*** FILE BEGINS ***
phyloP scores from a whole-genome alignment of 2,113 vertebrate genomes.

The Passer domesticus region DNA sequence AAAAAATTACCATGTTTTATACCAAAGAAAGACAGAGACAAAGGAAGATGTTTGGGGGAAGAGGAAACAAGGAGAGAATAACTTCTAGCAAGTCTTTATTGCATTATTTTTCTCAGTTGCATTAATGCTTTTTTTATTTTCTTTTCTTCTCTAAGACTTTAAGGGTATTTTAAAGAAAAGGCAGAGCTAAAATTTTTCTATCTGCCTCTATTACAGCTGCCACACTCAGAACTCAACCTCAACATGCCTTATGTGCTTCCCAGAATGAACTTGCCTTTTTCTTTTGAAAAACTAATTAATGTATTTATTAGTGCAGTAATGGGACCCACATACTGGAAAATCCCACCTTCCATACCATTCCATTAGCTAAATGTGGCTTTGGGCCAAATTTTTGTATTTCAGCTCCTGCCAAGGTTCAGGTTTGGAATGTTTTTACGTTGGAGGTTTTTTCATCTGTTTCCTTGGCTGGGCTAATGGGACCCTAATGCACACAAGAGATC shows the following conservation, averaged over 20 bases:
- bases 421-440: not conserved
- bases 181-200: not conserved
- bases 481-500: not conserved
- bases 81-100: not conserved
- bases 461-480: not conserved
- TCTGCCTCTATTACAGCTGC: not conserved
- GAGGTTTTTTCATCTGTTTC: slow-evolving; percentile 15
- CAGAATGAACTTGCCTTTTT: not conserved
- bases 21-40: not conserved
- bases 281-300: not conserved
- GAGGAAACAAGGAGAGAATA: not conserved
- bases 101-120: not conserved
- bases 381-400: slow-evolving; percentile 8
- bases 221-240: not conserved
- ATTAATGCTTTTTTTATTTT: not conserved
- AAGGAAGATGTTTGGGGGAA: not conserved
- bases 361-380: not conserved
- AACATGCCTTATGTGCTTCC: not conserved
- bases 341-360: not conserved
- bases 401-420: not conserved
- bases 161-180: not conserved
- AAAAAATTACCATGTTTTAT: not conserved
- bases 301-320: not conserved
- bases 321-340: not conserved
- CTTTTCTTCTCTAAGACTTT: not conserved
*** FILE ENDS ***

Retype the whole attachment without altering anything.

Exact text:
phyloP scores from a whole-genome alignment of 2,113 vertebrate genomes.

The Passer domesticus region DNA sequence AAAAAATTACCATGTTTTATACCAAAGAAAGACAGAGACAAAGGAAGATGTTTGGGGGAAGAGGAAACAAGGAGAGAATAACTTCTAGCAAGTCTTTATTGCATTATTTTTCTCAGTTGCATTAATGCTTTTTTTATTTTCTTTTCTTCTCTAAGACTTTAAGGGTATTTTAAAGAAAAGGCAGAGCTAAAATTTTTCTATCTGCCTCTATTACAGCTGCCACACTCAGAACTCAACCTCAACATGCCTTATGTGCTTCCCAGAATGAACTTGCCTTTTTCTTTTGAAAAACTAATTAATGTATTTATTAGTGCAGTAATGGGACCCACATACTGGAAAATCCCACCTTCCATACCATTCCATTAGCTAAATGTGGCTTTGGGCCAAATTTTTGTATTTCAGCTCCTGCCAAGGTTCAGGTTTGGAATGTTTTTACGTTGGAGGTTTTTTCATCTGTTTCCTTGGCTGGGCTAATGGGACCCTAATGCACACAAGAGATC shows the following conservation, averaged over 20 bases:
- bases 421-440: not conserved
- bases 181-200: not conserved
- bases 481-500: not conserved
- bases 81-100: not conserved
- bases 461-480: not conserved
- TCTGCCTCTATTACAGCTGC: not conserved
- GAGGTTTTTTCATCTGTTTC: slow-evolving; percentile 15
- CAGAATGAACTTGCCTTTTT: not conserved
- bases 21-40: not conserved
- bases 281-300: not conserved
- GAGGAAACAAGGAGAGAATA: not conserved
- bases 101-120: not conserved
- bases 381-400: slow-evolving; percentile 8
- bases 221-240: not conserved
- ATTAATGCTTTTTTTATTTT: not conserved
- AAGGAAGATGTTTGGGGGAA: not conserved
- bases 361-380: not conserved
- AACATGCCTTATGTGCTTCC: not conserved
- bases 341-360: not conserved
- bases 401-420: not conserved
- bases 161-180: not conserved
- AAAAAATTACCATGTTTTAT: not conserved
- bases 301-320: not conserved
- bases 321-340: not conserved
- CTTTTCTTCTCTAAGACTTT: not conserved